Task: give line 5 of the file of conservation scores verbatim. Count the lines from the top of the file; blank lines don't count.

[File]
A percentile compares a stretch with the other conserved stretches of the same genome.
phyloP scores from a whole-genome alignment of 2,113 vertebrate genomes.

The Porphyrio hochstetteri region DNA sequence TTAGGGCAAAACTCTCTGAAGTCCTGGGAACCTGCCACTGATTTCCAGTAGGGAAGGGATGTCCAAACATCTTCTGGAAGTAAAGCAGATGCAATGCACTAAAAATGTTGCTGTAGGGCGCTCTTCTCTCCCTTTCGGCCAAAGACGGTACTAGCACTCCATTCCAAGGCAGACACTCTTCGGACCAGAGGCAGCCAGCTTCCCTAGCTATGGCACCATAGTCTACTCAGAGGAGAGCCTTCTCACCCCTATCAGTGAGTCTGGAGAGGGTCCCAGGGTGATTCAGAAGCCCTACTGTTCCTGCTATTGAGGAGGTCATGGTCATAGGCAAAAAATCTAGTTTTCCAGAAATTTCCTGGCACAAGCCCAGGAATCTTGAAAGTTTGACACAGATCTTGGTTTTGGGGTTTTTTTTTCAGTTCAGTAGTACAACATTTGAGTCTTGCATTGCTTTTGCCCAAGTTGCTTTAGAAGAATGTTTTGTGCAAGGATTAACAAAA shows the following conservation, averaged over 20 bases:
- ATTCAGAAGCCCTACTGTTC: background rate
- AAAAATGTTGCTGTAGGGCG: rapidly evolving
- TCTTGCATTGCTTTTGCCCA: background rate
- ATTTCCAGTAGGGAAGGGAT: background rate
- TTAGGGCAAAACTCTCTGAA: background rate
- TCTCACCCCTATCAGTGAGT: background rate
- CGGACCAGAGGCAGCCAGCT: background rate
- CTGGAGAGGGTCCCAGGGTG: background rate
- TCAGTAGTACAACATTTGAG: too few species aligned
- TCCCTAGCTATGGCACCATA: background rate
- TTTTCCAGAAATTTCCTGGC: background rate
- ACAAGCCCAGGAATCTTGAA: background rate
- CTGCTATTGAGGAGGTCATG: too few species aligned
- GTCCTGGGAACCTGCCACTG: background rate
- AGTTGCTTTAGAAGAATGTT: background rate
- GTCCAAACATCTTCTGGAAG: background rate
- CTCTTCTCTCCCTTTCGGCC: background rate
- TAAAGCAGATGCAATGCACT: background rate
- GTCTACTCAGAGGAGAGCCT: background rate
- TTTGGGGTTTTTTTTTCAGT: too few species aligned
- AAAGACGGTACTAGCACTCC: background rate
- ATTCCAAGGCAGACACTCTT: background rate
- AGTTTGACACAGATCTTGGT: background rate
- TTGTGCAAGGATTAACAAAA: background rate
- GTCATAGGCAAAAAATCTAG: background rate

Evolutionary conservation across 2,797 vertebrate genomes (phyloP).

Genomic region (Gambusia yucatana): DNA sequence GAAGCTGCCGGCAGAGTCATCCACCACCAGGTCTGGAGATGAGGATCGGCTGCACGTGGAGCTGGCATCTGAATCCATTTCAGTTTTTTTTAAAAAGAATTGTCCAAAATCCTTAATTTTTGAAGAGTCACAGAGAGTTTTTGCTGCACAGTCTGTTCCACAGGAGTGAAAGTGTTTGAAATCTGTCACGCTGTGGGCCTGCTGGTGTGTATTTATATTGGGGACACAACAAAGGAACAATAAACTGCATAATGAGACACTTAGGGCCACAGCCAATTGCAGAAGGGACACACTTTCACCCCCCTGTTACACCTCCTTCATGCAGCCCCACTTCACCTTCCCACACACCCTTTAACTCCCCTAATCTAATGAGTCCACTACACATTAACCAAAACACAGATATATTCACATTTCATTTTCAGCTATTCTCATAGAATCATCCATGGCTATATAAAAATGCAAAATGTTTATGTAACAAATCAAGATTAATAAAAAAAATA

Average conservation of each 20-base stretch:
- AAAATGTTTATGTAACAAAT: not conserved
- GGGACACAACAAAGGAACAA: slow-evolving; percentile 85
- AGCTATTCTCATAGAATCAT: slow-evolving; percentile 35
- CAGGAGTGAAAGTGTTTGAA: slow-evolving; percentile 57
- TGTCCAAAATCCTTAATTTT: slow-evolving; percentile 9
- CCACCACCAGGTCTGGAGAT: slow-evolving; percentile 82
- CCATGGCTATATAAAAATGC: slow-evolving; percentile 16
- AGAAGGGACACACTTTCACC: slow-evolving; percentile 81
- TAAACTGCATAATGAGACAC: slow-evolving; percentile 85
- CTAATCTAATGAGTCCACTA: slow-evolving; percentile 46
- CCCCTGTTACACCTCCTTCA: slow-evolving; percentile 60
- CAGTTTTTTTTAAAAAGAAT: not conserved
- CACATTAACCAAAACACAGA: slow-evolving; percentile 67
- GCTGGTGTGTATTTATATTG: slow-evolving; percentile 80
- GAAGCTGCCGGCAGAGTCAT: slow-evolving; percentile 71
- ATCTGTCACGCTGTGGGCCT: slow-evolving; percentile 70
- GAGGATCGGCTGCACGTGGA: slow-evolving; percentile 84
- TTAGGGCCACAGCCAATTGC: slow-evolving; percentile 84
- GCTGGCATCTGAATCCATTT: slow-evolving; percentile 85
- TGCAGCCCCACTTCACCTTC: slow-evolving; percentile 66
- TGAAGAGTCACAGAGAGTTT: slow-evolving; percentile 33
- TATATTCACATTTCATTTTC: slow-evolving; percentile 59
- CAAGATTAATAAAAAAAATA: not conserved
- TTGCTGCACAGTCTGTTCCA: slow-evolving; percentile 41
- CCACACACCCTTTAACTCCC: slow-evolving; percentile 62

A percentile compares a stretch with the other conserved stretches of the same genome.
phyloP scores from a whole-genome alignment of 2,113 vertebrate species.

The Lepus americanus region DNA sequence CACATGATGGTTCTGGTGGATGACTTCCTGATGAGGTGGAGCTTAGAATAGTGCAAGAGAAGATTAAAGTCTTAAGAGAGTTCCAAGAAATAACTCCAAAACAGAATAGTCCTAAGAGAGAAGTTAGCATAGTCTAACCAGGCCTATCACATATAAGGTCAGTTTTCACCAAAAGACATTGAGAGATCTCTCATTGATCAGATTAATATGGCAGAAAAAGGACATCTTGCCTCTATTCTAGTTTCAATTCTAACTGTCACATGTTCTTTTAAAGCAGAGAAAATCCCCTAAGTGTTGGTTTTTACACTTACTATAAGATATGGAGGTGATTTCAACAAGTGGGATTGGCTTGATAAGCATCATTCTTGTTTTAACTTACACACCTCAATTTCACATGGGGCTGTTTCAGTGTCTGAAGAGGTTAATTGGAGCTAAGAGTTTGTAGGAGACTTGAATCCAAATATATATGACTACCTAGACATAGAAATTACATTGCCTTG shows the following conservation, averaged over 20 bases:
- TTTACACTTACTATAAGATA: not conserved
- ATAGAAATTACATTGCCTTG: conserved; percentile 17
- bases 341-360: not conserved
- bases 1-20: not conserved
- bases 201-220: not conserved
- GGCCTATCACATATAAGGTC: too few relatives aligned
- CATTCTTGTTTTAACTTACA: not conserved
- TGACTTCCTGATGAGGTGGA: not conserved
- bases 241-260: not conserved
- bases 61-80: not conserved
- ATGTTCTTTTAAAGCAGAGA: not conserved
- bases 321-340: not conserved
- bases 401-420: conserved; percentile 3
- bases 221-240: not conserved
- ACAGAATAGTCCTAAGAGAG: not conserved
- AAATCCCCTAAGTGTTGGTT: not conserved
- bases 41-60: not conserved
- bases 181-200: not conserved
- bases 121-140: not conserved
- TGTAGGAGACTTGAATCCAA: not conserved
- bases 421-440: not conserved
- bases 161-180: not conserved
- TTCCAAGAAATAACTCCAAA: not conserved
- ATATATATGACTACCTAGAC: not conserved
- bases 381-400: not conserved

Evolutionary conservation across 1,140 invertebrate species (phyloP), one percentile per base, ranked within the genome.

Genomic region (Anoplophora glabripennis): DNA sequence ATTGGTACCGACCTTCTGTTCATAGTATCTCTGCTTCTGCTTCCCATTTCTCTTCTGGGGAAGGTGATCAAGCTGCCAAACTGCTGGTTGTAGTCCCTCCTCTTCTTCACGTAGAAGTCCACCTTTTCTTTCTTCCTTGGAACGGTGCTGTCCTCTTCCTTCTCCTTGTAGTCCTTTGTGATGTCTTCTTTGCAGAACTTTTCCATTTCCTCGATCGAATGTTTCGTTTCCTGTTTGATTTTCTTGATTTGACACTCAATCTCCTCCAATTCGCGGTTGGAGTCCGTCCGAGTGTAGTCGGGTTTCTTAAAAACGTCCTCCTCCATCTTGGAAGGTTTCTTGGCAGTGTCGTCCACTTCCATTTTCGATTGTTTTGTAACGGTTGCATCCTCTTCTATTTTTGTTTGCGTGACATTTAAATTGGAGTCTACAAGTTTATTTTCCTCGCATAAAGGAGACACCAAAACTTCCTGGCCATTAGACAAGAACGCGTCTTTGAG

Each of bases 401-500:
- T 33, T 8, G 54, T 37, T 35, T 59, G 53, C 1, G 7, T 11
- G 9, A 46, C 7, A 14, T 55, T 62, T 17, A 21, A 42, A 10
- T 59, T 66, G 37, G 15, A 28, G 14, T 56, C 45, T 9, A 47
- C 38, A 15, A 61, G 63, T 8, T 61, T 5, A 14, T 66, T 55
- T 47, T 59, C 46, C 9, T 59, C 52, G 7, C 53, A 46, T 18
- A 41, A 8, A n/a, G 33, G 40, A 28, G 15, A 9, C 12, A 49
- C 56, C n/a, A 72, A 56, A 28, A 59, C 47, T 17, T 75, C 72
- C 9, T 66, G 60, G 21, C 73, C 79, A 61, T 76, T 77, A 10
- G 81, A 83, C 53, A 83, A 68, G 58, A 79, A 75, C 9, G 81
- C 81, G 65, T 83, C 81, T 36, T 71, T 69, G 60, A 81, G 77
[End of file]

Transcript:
- AAAAATGTTGCTGTAGGGCG: rapidly evolving